I followed the crowds entering the Church of the Nativity through the small door just off the square. The interior of the church is very ornate. I saw the original floors with mosaics dating to the 4th century and the beautiful pillars which are red limestone from Bethlehem. The walls are lined with mosaics made during the 12th century by the Crusaders.

Today, the church is administered jointly by Roman Catholic, Greek Orthodox, and Armenian Apostolic traditions, thus this church celebrates Christmas three times because of different calendars. The 24-25th of December for the Catholics, the 7th of January for the Greek Orthodox, and 6th of January for the Armenians.

The birth site is down some stairs underneath the main altar of the church. It is a small room which contains two altars. The Grotto of the Nativity enshrines the site where Jesus is said to have been born. The birth Grotto is cut into a wall. Within that opening the exact birth-spot is marked by a 14-pointed silver star with a Latin inscription that reads: “Here Jesus Christ was born to the Virgin Mary.” The star’s 14 points are believed to represent the 14 generations from Abraham to David, from David to the Babylonian captivity, and from the Babylonian captivity to Jesus (Matthew 1:1-17). This star is set into the marble floor of the altar and is surrounded by 15 silver lamps representing the various Christian communities. As I passed in front of the grotto, I saw the inlaid star worn down somewhat by those who wish to touch it as they pass by. Despite being my third visit to the grotto, a chill ran down my spine as I knelt before this holy place. That single, fleeting moment before that small altar connected me to the history of my faith in a way that I had seldom felt in my life. As I turned to move on, I noticed that just opposite the grotto sits another altar believed to be where the Magi placed their gifts for the Christ child: Gold, Frankincense, and Myrrh (Matthew 2:11-12).

Shepherds’ Field Chapel

My next stop was in an eastern suburb of Bethlehem, a mostly Christian area which includes the shepherds’ fields believed to be the place where they heard the angelic hosts announce Jesus’ birth (Luke 2:8-10). There are two locations to commemorate this holy site: A Greek Orthodox and a Catholic one. Both sites, carefully examined by archeologists, have been home to churches and/or monasteries since the 4th century, or perhaps even earlier. I visited the red-domed Catholic Church known as the Shepherds’ Field Chapel. Tradition indicates that this site is 1,000 paces from Bethlehem and that it marks the spot where the shepherds received the angelic message (Luke 2:14). The chapel is designed to resemble the tent of a nomad. Paintings in the chapel depict the angelic announcement to the shepherds, the shepherds paying homage to Jesus and the shepherds celebrating the birth of the Messiah.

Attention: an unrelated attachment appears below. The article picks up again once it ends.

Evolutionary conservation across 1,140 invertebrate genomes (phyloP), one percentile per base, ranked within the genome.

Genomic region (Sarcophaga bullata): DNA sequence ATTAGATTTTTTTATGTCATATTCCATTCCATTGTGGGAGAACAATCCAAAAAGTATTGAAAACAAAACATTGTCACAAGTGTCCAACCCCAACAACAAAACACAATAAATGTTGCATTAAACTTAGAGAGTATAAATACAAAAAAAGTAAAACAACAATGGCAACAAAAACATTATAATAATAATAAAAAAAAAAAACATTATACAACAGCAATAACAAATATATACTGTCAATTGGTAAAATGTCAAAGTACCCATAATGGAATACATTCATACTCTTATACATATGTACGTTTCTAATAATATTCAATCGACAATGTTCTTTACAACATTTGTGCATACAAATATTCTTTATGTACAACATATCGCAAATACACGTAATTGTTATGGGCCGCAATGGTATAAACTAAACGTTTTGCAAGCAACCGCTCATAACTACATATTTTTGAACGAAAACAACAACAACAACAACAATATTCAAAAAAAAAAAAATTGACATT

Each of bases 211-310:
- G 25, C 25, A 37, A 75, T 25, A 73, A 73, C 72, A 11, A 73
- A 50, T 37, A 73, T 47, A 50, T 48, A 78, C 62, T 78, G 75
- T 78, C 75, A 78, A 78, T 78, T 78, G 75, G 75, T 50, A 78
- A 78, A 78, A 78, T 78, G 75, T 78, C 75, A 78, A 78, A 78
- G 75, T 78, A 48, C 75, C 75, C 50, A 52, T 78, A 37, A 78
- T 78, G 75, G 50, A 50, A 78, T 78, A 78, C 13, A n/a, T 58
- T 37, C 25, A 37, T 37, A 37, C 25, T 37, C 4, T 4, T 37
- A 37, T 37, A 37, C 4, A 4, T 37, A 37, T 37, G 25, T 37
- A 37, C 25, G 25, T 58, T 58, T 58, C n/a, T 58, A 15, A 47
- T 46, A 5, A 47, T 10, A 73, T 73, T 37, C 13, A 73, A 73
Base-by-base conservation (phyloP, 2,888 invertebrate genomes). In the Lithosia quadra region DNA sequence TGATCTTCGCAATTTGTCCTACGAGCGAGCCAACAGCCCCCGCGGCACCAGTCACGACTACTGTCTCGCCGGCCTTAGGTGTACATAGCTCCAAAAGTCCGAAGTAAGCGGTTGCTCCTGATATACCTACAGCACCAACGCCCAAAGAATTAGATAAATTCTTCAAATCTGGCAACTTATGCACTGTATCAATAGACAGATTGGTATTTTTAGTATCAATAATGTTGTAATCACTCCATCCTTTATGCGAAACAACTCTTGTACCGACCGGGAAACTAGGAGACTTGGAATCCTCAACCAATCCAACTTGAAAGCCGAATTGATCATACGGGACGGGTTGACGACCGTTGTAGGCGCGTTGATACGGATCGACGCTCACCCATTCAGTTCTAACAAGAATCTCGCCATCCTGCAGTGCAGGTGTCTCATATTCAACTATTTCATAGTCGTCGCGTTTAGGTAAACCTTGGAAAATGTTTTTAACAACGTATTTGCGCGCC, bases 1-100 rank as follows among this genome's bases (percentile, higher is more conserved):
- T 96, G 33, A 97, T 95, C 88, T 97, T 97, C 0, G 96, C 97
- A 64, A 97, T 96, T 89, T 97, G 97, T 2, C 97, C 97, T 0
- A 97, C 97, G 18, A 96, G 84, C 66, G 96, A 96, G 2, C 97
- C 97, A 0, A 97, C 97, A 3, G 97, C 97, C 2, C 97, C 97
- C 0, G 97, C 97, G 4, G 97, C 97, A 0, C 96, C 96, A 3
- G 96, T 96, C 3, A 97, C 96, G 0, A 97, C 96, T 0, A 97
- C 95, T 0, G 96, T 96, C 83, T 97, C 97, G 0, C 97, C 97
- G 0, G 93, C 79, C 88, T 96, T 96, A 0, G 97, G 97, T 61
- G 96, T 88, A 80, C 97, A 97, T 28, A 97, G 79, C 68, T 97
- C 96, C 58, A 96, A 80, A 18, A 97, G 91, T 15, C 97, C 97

Finally, I toured the Chapel of the Milk Grotto. It is a Catholic chapel also near Bethlehem built in 1872. Since ancient times, the place has been a center for Christian pilgrimages. The Chapel is built on the site of a former Byzantine church dating from the 5th century. A part of the mosaic floor from that structure remains. Christian tradition says that this chapel marks the spot where the Holy Family found refuge during the “slaughter of the innocents” (Matthew 2:13-15) before they fled to Egypt. The name is derived from the legend that a “drop of milk” from the Virgin Mary fell on the floor of the cave and changed its color to white.

My day-long visit to Bethlehem left me thrilled at the state of preservation of these important sites, and hopeful that despite the political difficulties throughout this region, they will remain for centuries to come so that worshipers of every stripe might enjoy the deep inner peace and spiritual lift they provide all who visit.

Next time: My journey “Across the Himalayas.”